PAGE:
Eric Dudley, the Camp's genial "song and dance artist," as the General called him, was asked to lead in some songs, which he did with his customary enthusiasm and savior faire, although the invitation was a complete surprise.




Several clever boxing bouts were an attraction last week at Y Hut 35. Young "Bullie" Smith, of Tulsa, Okla., who claims the lightweight championship of the A.E.F., was in camp with the casuals of the 92nd Division (colored). On two successive night he fought a four-round exhibition with "Nap" Burd, of Chicago, and also knocked out "Kid" Boyd, of San Francisco, in the second round in another exhibition.


Miss Loheed to Welcome Her 37th Friends Back


Good news for the 27th men who remember Spartanburg-and who doesn't? Miss Bertha M. Loheed, director of the four Y.M.C.A. building in Camp Upton, is planning a particularly warm welcome there for her countless friends among the division. Miss Loheed established the Y.W.C.A. Hostess House at Camp Wadsworth, Spartansburg, S.C., where the division trained, and remained there until the middle of last June, after the last unit had sailed for France.




"Here is a pretty good original joke that I heard the other day," writes an officer in France. "We were out on a road march the other day, and as we stopped to feed the horses, and as one of the men was putting a nose bag on his horse, he remarked to a friend: "Do you know, this horse has more sense than any horse I ever saw. Why, the first time that I put a nose bag on him he closed his eyes and helf his breath, thinking that it was a gas mask."




The new Physical Director of Y Hut 31, John Stroh, formerly assistant of the Bedford Branch, Brooklyn, to Fred Schultz who was former camp director here, has had extensive experience in the gym. He is an expert diver and swimmer.

The popular and widely known physical director, Kreatzer, now director of Hut 36, formerly worked with Stroh.




Among the famous men who have left Upton in the lurch with the general exodus to civil like is one yclept Jack Dunn, Jr., Esq., of Baltimore, whose father, Jack, Sr., is President of the Baltimore ('Orioles") Baseball Club. Jack, Jr., has fought the Battle of Camp Upton for almost a year and has been conspicuous in every branch of athletics.

During the baseball season he starred on the line officers' team against all comers, and played several times on the Upton first string. In the big Fourth of July meet last year he easily won the officers' spirit a big field of old-time college stars. On the Upton football team in the east, Jack Dunn was one of the back-field stars who helped contribute to the team's many victories.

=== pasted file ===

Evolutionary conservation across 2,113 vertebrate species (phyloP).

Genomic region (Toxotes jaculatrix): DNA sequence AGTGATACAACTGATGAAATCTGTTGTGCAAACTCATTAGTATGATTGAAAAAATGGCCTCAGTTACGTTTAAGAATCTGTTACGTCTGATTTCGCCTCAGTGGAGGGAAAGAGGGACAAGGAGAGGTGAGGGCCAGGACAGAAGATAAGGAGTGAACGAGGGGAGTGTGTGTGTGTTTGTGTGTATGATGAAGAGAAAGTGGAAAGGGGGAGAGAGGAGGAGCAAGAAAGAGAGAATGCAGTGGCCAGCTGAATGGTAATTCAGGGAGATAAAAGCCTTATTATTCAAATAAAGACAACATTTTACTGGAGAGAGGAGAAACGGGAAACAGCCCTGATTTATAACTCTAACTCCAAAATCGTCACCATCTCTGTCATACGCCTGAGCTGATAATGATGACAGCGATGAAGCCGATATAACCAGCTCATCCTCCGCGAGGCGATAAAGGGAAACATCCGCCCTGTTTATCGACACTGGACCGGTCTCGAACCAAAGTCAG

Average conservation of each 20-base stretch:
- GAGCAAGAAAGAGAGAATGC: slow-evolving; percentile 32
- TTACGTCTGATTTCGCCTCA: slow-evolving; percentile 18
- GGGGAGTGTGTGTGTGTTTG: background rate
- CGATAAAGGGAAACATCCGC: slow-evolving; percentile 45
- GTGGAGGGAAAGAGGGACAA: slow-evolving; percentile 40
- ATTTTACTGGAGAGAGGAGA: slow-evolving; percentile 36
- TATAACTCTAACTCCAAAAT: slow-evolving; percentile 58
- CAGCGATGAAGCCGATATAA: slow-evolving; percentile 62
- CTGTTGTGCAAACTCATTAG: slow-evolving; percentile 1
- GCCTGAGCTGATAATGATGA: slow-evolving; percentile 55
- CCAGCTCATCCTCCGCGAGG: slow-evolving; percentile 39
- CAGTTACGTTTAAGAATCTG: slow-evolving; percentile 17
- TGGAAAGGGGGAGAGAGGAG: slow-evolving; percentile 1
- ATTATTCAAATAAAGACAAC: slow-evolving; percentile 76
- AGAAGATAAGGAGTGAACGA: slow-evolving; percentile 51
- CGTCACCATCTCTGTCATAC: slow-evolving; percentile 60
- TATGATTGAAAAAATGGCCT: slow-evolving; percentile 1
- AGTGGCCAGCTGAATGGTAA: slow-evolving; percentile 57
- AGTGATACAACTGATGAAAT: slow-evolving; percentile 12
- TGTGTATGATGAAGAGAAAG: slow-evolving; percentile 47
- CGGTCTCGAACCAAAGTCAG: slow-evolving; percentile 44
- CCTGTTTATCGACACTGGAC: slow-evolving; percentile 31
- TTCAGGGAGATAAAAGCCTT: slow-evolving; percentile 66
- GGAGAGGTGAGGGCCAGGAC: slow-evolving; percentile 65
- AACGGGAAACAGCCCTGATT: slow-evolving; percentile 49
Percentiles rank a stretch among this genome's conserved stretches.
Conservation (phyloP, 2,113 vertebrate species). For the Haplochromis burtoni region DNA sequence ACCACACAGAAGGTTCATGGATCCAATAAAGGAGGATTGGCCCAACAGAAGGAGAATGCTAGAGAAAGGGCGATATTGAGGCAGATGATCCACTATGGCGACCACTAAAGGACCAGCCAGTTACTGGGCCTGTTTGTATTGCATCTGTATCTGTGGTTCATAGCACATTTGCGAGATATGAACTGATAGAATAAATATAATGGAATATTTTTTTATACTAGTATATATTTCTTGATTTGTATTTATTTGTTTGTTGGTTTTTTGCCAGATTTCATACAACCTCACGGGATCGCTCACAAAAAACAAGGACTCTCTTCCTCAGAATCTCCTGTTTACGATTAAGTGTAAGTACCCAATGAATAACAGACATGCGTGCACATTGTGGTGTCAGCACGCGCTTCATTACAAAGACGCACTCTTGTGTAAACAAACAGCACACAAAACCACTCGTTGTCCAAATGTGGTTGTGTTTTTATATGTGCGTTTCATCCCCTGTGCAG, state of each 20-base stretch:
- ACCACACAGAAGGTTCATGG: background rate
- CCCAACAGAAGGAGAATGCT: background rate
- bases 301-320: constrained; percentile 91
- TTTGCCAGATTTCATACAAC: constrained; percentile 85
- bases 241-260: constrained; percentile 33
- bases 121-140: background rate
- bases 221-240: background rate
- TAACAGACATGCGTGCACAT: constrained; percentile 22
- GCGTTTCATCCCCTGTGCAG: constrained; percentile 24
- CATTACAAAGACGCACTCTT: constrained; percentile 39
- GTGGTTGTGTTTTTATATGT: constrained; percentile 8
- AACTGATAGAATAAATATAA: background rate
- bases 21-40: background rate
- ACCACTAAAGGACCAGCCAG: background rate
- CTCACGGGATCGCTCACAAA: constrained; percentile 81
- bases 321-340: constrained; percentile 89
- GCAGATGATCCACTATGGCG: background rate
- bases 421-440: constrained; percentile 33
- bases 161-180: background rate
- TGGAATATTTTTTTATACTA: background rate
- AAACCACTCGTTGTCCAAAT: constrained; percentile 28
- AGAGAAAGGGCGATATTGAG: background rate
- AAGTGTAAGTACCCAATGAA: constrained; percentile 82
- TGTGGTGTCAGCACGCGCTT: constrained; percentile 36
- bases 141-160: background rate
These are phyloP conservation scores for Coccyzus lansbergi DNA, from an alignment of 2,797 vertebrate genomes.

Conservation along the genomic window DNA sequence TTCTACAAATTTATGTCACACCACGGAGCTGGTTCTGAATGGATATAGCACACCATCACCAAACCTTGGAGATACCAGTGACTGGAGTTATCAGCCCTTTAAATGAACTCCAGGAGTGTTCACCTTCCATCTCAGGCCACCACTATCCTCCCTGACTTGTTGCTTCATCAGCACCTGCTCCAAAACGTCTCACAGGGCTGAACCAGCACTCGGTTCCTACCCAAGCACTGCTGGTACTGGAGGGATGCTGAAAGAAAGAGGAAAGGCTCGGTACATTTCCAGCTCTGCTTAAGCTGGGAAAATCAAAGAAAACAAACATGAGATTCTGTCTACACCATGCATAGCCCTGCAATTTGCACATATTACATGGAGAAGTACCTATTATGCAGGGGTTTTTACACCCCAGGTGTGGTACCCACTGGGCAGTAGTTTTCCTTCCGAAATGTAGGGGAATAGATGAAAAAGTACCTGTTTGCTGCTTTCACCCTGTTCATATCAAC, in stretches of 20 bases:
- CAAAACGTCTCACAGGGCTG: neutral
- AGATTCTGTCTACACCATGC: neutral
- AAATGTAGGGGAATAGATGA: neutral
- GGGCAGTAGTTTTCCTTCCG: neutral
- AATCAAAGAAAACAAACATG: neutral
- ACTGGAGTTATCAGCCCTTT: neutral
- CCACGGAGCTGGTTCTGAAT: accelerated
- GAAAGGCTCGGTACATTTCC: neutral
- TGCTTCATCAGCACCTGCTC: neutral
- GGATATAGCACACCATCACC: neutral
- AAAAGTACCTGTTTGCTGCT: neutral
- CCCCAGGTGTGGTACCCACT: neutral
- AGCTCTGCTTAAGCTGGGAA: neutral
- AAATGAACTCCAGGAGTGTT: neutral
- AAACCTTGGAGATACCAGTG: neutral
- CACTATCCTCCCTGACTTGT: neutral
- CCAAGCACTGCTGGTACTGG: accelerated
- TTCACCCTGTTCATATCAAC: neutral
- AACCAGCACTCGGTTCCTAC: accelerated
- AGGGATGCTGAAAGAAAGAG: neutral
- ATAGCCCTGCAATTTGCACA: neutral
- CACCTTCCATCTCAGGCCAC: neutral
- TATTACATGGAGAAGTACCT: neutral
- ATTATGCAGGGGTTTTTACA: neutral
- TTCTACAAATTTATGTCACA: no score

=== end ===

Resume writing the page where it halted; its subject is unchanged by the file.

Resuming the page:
On Liberty Day last fall, Jack had the unique distinction of playing baseball in the big game in the morning and starring in the opening football game in the afternoon, scoring the first touchdown of the game before he was carried off with an injury.


Engineers Are Good With Fists


Fighters from the 317th Engineers furnished some fast boxing bouts recently at Y.M.C.A. Hut 34, with an audience of four hundred enthusiastic for the battling. The results were:

Wm. V. Amos won decision from Kid Samuels; Chas. Fleming won decision over Serg't Johnson; Bert Johnson took the decision over Kid Evans; Pvt. Cooper won the decision over Serg't Dodson.



                       By G.A.P.


Lieut. Col. James E. Abbott has left camp and Upton has lost a man who always fostered athletics and did a lot to stimulate the spirit of sport. When Col. Abbott took hold of organizing and supervising the athletic program of the camp in addition to his many other duties, he bit off a larger morsel than most men could easily masticate. There was a decided slump in morale following the armistice, and the job of injecting "pep" into the boys was no sinecure. However, with the assistance of a staff of capable athletic directors he went to work, and coordinating the activities of all other organizations, he put across one of the most comprehensive programs of all-round athletics ever attempted in any military camp.

The football field was constructed and the successful Upton team managed under Col. Abbott's direction. He made a specialty of inter-company boxing and basketball in camp was stimulated.


It is doubtful if the Camp Mills boxers will complete their schedule and return to Upton for the final meet. This gives Upton the decision, of course, but there would have been more satisfaction for the Upton fight fans to see the last battle. The other camps also appear to have petered out.


And while we're on the subject of boxing. Tex Rickard is joy-riding all over this great and glorious republic looking for a spot where he can induce a couple of hundred thousand elusive "iron-men" to flock his way when he stages the big fight. Camp Upton may not be able to offer a big enough cash guarantee to bring the big battle this way, but there certainly have been some record crowds on the side of the hill above the old boxing stand. And we have seen several brave boys knocked cold without receiving one penny for the fight. That's the difference between Upton sport and "sport."


The baseball players are beginning to work out on the back lots again. In a few weeks we will see the old "pep" returning when the inter-battalion baseball games start.




Mayor Burns of Troy, N.Y., has promised to charter a Hudson River steamship and convey the 300 members of the division who lived in Troy before the war, to that gay city of song and dance, as soon as the whole division is settled in Camp Upton. A big entertainment is scheduled for the native son's up there.